“I was just so wrapped up in my boyfriend,” she says, adding that he accompanied her to her get-togethers with friends. “It can be a little annoying to have friends like that, and I didn’t want to be that kind of friend. I wanted to be a good friend, not just a friend who was focused on her relationship.”

She was also in unsatisfactory relationships.

Since becoming a boysober, she has learned to set boundaries for herself and to decentralize men and dating in her life.

“I feel so comfortable not talking to men, not being in a relationship, not looking for a relationship, not seeking male validation,” she says.

What is the difference to voluntary celibacy?

For Johnson, “Boysober” was a “fun twist on celibacy” because it involves the same things as celibacy, but “in an exciting way.”

According to Francis, the language we use actually goes much deeper and reflects a communal aspect that makes boyhood abstinence so attractive to young women.

While celibacy is about abstinence, sobriety is about having a “clear head.”

“The language is a lot about reclaiming that energy for yourself,” she says. “You can still be a sexual or sensual being even if you’re no longer chasing or trying to attract a partner’s attention.”

“Boysober” also moves away from the historical context of celibacy, which Francis said was often about “purity, external constraints, and proving or earning something.”

What is voluntary celibacy? Sexual empowerment through saying “no”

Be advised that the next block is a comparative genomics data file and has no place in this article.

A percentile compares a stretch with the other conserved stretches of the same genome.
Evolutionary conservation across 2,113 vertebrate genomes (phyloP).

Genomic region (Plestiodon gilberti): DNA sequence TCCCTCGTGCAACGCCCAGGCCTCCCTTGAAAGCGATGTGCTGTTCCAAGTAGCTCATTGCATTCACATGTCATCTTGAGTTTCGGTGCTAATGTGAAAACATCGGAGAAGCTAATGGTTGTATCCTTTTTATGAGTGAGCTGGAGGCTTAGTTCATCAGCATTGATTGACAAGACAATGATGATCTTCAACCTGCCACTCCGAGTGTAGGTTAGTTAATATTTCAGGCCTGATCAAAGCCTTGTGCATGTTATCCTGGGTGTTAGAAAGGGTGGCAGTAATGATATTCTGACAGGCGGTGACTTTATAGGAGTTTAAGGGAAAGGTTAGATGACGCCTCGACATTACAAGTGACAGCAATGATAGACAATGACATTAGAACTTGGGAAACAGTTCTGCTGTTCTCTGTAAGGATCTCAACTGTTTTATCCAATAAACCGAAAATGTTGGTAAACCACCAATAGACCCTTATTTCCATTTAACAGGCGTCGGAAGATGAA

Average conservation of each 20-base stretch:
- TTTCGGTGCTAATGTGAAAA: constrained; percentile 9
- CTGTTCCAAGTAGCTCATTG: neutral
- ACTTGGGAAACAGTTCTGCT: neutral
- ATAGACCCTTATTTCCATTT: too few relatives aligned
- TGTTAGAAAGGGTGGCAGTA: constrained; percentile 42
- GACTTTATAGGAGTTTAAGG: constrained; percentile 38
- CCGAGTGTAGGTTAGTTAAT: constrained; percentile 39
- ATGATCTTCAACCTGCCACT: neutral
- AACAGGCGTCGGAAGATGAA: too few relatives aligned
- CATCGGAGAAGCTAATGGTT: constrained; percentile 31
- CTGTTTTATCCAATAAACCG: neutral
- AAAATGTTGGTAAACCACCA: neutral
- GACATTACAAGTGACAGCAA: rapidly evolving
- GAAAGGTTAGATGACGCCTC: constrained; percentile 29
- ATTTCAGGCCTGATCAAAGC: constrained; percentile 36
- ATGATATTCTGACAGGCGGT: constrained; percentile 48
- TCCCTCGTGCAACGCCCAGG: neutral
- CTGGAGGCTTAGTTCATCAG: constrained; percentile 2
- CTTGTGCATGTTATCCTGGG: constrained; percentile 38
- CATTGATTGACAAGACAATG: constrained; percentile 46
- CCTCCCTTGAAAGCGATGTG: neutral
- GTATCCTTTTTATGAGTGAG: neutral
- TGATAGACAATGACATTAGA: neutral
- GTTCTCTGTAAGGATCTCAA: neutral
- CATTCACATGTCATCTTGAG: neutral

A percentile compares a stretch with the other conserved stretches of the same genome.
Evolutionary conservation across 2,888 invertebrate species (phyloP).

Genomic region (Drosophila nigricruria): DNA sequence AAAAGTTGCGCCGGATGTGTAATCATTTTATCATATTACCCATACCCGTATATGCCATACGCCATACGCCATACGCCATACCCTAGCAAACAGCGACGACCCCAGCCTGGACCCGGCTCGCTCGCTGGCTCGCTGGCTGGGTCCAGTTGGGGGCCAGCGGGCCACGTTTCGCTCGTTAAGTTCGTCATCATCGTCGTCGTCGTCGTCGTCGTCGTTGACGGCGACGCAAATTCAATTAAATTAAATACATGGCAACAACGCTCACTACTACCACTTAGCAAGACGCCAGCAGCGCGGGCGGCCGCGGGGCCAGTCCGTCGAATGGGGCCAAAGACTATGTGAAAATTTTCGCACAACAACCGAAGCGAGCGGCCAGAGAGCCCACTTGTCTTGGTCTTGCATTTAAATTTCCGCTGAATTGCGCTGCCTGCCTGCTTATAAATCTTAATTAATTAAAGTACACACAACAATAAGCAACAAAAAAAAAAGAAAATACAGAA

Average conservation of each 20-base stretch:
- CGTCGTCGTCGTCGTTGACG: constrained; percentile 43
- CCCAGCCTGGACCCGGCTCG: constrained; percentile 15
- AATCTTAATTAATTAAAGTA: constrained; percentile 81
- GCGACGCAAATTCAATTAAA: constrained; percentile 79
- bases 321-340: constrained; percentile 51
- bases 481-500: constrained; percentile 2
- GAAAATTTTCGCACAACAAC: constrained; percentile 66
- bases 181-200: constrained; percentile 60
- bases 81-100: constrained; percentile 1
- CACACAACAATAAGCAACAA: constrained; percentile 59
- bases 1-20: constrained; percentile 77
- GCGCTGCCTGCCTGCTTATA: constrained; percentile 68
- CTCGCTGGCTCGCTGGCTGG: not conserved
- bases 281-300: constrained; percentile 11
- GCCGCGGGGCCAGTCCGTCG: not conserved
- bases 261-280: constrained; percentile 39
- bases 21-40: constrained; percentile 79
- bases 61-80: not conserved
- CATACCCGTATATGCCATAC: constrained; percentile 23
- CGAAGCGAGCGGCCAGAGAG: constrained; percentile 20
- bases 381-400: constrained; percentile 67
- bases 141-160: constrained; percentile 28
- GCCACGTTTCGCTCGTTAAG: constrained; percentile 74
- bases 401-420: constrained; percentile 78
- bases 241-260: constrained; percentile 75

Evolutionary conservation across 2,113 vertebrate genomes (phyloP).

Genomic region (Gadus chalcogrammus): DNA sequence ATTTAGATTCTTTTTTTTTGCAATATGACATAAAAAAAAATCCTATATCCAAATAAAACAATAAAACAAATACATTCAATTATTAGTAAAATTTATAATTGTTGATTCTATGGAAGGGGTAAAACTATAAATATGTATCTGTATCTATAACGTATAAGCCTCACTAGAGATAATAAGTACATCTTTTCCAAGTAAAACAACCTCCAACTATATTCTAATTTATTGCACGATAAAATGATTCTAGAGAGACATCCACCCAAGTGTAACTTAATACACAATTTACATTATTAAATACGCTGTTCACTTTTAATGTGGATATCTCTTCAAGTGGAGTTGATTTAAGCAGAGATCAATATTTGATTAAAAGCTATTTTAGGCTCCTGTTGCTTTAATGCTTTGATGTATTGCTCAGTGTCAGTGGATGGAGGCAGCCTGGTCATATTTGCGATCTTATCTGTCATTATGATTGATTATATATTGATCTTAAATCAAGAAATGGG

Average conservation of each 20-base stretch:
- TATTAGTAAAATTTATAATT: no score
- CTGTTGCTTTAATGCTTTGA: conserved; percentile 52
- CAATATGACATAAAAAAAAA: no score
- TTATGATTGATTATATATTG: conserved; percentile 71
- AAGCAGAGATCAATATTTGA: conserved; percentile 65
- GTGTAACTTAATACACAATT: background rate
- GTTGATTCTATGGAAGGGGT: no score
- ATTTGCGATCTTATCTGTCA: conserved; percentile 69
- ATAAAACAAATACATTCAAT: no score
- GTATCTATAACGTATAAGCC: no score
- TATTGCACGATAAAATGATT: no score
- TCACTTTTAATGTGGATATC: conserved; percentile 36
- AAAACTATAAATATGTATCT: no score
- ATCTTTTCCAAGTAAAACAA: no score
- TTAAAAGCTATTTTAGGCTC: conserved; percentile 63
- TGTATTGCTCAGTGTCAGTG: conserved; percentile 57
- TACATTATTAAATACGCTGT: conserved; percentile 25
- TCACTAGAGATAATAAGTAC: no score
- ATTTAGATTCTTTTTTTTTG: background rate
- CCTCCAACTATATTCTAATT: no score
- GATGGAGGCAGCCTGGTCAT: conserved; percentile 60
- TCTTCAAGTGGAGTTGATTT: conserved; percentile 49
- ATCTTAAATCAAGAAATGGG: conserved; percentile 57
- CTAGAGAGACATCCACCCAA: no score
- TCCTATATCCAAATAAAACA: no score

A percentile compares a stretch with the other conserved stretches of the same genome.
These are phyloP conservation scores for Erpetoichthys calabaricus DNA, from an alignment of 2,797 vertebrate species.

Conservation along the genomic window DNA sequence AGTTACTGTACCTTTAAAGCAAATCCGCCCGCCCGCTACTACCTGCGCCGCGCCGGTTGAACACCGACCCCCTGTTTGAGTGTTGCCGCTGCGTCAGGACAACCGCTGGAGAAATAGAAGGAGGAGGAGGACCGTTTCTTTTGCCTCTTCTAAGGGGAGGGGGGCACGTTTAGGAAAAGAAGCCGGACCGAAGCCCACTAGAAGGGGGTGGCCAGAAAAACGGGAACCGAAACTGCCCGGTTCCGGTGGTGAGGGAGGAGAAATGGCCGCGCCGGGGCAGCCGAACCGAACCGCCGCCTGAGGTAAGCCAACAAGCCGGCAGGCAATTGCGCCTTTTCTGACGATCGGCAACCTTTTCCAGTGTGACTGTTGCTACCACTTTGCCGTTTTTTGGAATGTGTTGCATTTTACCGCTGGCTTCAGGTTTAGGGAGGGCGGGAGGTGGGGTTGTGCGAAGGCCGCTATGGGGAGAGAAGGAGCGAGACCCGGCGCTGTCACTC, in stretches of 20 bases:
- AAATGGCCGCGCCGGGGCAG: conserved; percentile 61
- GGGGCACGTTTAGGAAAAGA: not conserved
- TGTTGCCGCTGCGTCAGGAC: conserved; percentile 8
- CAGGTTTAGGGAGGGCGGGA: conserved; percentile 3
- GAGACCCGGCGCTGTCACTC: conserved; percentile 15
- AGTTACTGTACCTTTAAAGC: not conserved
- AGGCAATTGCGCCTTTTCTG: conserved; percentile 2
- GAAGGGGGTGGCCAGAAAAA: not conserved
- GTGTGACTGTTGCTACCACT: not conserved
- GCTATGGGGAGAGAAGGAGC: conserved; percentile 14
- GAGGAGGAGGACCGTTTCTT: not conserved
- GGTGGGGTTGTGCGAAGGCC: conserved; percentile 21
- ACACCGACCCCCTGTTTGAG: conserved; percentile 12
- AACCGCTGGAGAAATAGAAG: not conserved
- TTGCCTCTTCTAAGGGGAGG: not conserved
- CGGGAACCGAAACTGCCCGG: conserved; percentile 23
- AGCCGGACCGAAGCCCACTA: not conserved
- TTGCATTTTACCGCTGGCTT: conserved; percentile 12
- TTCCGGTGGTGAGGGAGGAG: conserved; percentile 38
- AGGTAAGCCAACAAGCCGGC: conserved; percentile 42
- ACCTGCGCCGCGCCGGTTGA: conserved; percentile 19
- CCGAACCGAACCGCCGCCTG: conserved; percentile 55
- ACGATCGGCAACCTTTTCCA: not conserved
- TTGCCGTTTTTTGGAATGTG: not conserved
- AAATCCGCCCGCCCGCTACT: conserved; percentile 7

Changing the feeling of being single

Women are redefining what it means to be single, says Pickell.

“(Being single) is not shameful. It’s not a sign of lack, it’s an empowering choice,” she says. “By becoming boysobers, women are actively removing men from their lives and taking a step back from trying to please men.”

Through this conscious break, some of Pickell’s clients even became aware that they were queer and were able to begin exploring their sexuality.

“You can get so lost in the game of forced heterosexuality that the thought of dating people other than men no longer crosses your mind or never even occurs to you,” she says.

Does the “Boysober” trend have a future?

Pickell and Francis say that, like most trends, abstinence among boys is likely to come and go, since most people ultimately still want a romantic partnership.

Johnson has made it her goal to stay sober over the summer. She plans to continue to do so, but says she’ll be open to dating again afterward if the right person comes along.

“I really just want to build a strong and meaningful connection and friendship with the person I want to be intimate with in the future,” she says.

Boysoberness has also helped her understand what she wants in a future partner and is more confident about her ability to have more fulfilling relationships in the future.

Even if it’s only temporary, Johnson recommends that anyone struggling with the need for validation stay sober and “put that energy back into themselves.”

Pickell and Francis are also on board.

“When (young women) almost inevitably get back out into the world and start dating and relationships,” Francis says, “they can more clearly define their boundaries and stand up for what they want from a relationship and feel less overwhelmed or trapped by all the drama.”